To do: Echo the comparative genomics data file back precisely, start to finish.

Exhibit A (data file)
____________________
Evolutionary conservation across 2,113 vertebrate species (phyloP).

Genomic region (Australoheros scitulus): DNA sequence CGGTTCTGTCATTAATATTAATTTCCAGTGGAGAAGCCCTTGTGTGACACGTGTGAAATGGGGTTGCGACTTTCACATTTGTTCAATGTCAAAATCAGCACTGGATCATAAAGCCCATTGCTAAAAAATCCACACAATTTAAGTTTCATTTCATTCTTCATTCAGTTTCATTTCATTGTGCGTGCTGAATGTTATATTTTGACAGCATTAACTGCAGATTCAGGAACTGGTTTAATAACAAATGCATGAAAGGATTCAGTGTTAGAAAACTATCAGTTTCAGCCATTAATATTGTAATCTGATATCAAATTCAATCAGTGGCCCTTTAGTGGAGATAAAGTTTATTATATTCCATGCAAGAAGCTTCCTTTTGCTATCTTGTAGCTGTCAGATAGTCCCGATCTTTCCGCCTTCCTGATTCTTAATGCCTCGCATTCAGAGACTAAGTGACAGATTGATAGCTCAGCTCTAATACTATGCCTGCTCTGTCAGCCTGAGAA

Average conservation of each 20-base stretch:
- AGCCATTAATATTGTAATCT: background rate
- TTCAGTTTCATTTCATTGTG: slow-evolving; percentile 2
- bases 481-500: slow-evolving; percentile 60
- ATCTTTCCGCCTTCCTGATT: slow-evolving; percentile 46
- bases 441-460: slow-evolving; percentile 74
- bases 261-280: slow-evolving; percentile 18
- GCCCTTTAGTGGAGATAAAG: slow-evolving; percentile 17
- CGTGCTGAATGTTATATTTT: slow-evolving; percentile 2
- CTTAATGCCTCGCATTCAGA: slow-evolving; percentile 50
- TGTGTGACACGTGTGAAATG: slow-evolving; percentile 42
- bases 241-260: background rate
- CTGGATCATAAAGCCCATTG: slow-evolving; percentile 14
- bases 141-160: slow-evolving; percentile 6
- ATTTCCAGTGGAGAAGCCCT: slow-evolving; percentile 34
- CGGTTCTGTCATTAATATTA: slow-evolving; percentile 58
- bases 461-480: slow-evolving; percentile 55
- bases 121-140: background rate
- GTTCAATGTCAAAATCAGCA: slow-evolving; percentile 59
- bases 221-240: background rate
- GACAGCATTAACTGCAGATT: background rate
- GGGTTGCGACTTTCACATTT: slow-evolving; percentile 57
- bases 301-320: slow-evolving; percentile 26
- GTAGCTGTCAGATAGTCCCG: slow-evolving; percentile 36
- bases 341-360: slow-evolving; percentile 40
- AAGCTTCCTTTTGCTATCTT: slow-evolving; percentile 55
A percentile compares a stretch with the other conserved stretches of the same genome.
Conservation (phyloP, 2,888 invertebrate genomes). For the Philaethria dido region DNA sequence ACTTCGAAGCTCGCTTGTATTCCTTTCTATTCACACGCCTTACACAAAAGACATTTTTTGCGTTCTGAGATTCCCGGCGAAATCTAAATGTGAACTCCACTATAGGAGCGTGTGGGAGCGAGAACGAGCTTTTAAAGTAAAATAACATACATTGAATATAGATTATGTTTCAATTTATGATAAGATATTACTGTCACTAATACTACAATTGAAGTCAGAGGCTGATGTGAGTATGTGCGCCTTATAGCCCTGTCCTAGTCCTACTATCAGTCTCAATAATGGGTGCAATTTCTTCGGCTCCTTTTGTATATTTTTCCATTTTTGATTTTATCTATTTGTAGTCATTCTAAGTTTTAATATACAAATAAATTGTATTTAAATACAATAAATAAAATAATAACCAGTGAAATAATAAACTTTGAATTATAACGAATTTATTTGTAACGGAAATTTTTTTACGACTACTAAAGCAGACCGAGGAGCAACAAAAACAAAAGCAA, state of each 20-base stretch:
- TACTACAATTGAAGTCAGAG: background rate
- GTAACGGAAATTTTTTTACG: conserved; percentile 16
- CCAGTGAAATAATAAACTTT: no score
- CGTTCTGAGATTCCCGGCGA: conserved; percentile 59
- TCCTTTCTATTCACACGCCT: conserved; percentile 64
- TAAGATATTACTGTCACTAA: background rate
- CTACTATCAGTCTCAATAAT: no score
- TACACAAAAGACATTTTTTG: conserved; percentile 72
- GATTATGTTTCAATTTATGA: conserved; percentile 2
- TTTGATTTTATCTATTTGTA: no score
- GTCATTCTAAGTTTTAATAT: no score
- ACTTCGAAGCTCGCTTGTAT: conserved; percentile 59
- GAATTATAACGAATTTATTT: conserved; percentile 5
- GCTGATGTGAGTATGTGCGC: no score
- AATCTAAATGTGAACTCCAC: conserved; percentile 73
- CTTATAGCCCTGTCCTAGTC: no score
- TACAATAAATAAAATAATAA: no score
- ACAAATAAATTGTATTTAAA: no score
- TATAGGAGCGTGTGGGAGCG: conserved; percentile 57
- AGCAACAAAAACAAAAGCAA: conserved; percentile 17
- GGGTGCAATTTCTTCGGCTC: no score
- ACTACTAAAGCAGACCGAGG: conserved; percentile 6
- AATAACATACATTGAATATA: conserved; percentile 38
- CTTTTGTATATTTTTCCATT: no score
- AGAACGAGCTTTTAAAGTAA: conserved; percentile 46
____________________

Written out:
Evolutionary conservation across 2,113 vertebrate species (phyloP).

Genomic region (Australoheros scitulus): DNA sequence CGGTTCTGTCATTAATATTAATTTCCAGTGGAGAAGCCCTTGTGTGACACGTGTGAAATGGGGTTGCGACTTTCACATTTGTTCAATGTCAAAATCAGCACTGGATCATAAAGCCCATTGCTAAAAAATCCACACAATTTAAGTTTCATTTCATTCTTCATTCAGTTTCATTTCATTGTGCGTGCTGAATGTTATATTTTGACAGCATTAACTGCAGATTCAGGAACTGGTTTAATAACAAATGCATGAAAGGATTCAGTGTTAGAAAACTATCAGTTTCAGCCATTAATATTGTAATCTGATATCAAATTCAATCAGTGGCCCTTTAGTGGAGATAAAGTTTATTATATTCCATGCAAGAAGCTTCCTTTTGCTATCTTGTAGCTGTCAGATAGTCCCGATCTTTCCGCCTTCCTGATTCTTAATGCCTCGCATTCAGAGACTAAGTGACAGATTGATAGCTCAGCTCTAATACTATGCCTGCTCTGTCAGCCTGAGAA

Average conservation of each 20-base stretch:
- AGCCATTAATATTGTAATCT: background rate
- TTCAGTTTCATTTCATTGTG: slow-evolving; percentile 2
- bases 481-500: slow-evolving; percentile 60
- ATCTTTCCGCCTTCCTGATT: slow-evolving; percentile 46
- bases 441-460: slow-evolving; percentile 74
- bases 261-280: slow-evolving; percentile 18
- GCCCTTTAGTGGAGATAAAG: slow-evolving; percentile 17
- CGTGCTGAATGTTATATTTT: slow-evolving; percentile 2
- CTTAATGCCTCGCATTCAGA: slow-evolving; percentile 50
- TGTGTGACACGTGTGAAATG: slow-evolving; percentile 42
- bases 241-260: background rate
- CTGGATCATAAAGCCCATTG: slow-evolving; percentile 14
- bases 141-160: slow-evolving; percentile 6
- ATTTCCAGTGGAGAAGCCCT: slow-evolving; percentile 34
- CGGTTCTGTCATTAATATTA: slow-evolving; percentile 58
- bases 461-480: slow-evolving; percentile 55
- bases 121-140: background rate
- GTTCAATGTCAAAATCAGCA: slow-evolving; percentile 59
- bases 221-240: background rate
- GACAGCATTAACTGCAGATT: background rate
- GGGTTGCGACTTTCACATTT: slow-evolving; percentile 57
- bases 301-320: slow-evolving; percentile 26
- GTAGCTGTCAGATAGTCCCG: slow-evolving; percentile 36
- bases 341-360: slow-evolving; percentile 40
- AAGCTTCCTTTTGCTATCTT: slow-evolving; percentile 55
A percentile compares a stretch with the other conserved stretches of the same genome.
Conservation (phyloP, 2,888 invertebrate genomes). For the Philaethria dido region DNA sequence ACTTCGAAGCTCGCTTGTATTCCTTTCTATTCACACGCCTTACACAAAAGACATTTTTTGCGTTCTGAGATTCCCGGCGAAATCTAAATGTGAACTCCACTATAGGAGCGTGTGGGAGCGAGAACGAGCTTTTAAAGTAAAATAACATACATTGAATATAGATTATGTTTCAATTTATGATAAGATATTACTGTCACTAATACTACAATTGAAGTCAGAGGCTGATGTGAGTATGTGCGCCTTATAGCCCTGTCCTAGTCCTACTATCAGTCTCAATAATGGGTGCAATTTCTTCGGCTCCTTTTGTATATTTTTCCATTTTTGATTTTATCTATTTGTAGTCATTCTAAGTTTTAATATACAAATAAATTGTATTTAAATACAATAAATAAAATAATAACCAGTGAAATAATAAACTTTGAATTATAACGAATTTATTTGTAACGGAAATTTTTTTACGACTACTAAAGCAGACCGAGGAGCAACAAAAACAAAAGCAA, state of each 20-base stretch:
- TACTACAATTGAAGTCAGAG: background rate
- GTAACGGAAATTTTTTTACG: conserved; percentile 16
- CCAGTGAAATAATAAACTTT: no score
- CGTTCTGAGATTCCCGGCGA: conserved; percentile 59
- TCCTTTCTATTCACACGCCT: conserved; percentile 64
- TAAGATATTACTGTCACTAA: background rate
- CTACTATCAGTCTCAATAAT: no score
- TACACAAAAGACATTTTTTG: conserved; percentile 72
- GATTATGTTTCAATTTATGA: conserved; percentile 2
- TTTGATTTTATCTATTTGTA: no score
- GTCATTCTAAGTTTTAATAT: no score
- ACTTCGAAGCTCGCTTGTAT: conserved; percentile 59
- GAATTATAACGAATTTATTT: conserved; percentile 5
- GCTGATGTGAGTATGTGCGC: no score
- AATCTAAATGTGAACTCCAC: conserved; percentile 73
- CTTATAGCCCTGTCCTAGTC: no score
- TACAATAAATAAAATAATAA: no score
- ACAAATAAATTGTATTTAAA: no score
- TATAGGAGCGTGTGGGAGCG: conserved; percentile 57
- AGCAACAAAAACAAAAGCAA: conserved; percentile 17
- GGGTGCAATTTCTTCGGCTC: no score
- ACTACTAAAGCAGACCGAGG: conserved; percentile 6
- AATAACATACATTGAATATA: conserved; percentile 38
- CTTTTGTATATTTTTCCATT: no score
- AGAACGAGCTTTTAAAGTAA: conserved; percentile 46